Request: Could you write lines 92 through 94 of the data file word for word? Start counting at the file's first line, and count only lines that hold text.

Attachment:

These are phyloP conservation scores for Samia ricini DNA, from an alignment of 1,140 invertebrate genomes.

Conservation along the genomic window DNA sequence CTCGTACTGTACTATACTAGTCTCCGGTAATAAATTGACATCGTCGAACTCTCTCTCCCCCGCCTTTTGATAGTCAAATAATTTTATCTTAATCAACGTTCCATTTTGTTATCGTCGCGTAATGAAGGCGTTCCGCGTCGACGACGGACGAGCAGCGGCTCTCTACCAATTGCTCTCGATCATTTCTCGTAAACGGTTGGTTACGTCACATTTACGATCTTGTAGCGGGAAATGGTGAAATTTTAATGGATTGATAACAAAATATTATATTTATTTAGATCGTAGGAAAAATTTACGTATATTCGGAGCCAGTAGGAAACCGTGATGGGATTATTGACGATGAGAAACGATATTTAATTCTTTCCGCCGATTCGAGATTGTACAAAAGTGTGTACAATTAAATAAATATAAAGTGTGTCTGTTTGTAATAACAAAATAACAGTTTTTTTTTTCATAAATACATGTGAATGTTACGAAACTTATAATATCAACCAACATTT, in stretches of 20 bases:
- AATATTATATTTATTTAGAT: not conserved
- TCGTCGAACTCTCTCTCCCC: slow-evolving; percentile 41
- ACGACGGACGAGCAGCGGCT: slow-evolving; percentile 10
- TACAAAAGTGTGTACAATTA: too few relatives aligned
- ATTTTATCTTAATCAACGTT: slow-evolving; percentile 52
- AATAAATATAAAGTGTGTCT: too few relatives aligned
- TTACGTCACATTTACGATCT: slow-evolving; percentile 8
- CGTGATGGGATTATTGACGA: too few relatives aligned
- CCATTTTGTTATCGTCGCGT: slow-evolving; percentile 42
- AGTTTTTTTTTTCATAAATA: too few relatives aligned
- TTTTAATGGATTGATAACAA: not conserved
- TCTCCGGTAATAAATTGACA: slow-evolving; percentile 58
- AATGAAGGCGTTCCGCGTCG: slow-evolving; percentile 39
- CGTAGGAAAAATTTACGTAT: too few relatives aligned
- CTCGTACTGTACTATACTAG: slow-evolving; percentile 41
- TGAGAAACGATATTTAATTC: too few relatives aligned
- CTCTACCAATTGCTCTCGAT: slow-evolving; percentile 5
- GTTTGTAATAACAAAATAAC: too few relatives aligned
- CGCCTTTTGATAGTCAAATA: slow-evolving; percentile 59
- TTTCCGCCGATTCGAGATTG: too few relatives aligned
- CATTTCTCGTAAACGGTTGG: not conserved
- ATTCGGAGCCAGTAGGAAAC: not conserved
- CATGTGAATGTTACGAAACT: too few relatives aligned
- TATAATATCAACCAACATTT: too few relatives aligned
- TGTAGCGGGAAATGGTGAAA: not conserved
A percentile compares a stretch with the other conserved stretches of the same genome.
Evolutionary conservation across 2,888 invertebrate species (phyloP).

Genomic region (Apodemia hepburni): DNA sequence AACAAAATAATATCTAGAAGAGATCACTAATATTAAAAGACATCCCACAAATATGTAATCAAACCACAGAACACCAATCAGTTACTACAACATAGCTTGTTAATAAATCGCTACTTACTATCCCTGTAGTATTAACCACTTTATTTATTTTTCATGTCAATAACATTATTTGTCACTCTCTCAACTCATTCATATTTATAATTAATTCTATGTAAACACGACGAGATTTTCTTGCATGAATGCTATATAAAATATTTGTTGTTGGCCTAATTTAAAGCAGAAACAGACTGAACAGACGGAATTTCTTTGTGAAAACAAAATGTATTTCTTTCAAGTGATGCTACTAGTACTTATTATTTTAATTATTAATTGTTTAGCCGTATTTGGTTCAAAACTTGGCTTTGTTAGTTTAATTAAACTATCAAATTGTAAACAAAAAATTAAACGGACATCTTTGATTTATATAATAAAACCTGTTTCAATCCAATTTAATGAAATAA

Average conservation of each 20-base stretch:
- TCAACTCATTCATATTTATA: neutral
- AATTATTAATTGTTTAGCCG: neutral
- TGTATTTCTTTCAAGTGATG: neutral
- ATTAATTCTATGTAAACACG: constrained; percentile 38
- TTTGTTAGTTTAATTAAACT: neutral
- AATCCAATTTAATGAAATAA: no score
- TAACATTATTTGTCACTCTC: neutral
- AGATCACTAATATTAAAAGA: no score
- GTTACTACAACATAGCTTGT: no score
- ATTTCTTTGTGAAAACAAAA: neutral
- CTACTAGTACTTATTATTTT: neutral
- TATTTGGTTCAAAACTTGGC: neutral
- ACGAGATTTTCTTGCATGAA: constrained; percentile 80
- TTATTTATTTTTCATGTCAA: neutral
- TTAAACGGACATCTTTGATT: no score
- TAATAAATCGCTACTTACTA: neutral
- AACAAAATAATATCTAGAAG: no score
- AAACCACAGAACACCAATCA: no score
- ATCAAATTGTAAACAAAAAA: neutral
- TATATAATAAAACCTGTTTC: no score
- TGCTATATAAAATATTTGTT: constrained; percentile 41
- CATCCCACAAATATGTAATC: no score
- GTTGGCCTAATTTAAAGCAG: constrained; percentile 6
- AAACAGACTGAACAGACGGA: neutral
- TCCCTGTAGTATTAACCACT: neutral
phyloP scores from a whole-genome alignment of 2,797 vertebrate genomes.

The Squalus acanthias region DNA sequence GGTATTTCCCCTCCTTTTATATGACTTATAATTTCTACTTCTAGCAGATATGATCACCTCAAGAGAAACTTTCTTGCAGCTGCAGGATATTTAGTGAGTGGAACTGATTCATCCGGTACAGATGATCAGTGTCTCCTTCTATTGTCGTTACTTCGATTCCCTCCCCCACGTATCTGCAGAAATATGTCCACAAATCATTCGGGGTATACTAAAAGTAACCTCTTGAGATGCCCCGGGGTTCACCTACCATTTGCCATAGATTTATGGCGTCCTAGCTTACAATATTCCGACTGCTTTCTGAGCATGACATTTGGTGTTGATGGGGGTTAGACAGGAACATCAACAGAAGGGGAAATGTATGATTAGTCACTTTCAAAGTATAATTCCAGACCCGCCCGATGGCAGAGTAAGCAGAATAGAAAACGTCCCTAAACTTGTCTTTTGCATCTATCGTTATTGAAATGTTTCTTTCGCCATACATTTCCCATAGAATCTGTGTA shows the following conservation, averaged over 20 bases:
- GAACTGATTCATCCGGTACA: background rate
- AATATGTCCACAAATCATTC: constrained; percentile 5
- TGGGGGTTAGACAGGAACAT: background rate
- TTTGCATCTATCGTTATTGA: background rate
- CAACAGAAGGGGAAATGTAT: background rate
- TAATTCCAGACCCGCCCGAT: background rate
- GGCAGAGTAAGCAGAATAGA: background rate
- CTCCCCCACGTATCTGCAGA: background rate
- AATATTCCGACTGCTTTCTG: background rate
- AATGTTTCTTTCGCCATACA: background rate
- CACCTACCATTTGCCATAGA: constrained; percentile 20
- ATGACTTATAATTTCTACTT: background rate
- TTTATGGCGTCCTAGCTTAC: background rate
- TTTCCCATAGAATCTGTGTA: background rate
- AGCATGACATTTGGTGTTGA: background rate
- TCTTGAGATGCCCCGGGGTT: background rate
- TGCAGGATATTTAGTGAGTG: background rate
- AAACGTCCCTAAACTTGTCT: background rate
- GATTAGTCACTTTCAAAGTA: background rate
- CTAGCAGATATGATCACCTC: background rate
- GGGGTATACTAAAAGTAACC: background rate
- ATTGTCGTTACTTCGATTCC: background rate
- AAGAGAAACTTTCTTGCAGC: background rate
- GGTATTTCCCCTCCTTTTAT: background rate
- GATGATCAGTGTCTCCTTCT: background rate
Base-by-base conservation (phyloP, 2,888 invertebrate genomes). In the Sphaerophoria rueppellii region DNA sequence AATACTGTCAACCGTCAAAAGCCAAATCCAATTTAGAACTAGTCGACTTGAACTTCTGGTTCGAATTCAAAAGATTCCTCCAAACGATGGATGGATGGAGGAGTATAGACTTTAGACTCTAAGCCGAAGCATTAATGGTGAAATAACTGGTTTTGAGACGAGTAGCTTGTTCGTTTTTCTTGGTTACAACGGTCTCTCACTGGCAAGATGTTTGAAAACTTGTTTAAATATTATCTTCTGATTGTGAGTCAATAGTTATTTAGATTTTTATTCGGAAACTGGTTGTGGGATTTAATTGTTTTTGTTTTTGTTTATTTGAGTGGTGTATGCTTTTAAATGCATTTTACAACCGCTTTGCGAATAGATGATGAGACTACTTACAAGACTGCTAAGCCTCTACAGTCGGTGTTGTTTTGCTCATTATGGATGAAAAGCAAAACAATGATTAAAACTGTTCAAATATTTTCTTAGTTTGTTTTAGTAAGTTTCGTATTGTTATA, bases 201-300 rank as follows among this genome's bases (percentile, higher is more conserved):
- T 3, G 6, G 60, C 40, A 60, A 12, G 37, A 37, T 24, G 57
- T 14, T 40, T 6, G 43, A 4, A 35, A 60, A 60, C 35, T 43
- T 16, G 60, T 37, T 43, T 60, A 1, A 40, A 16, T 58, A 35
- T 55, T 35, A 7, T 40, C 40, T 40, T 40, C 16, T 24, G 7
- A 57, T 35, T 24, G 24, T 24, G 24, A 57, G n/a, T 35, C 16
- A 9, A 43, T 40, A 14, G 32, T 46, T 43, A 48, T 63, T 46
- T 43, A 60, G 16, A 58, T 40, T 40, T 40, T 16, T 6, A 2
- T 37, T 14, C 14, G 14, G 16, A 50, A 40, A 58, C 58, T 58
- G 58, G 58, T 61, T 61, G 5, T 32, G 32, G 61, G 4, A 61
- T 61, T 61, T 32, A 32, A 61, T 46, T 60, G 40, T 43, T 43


- T 37, T 14, C 14, G 14, G 16, A 50, A 40, A 58, C 58, T 58
- G 58, G 58, T 61, T 61, G 5, T 32, G 32, G 61, G 4, A 61
- T 61, T 61, T 32, A 32, A 61, T 46, T 60, G 40, T 43, T 43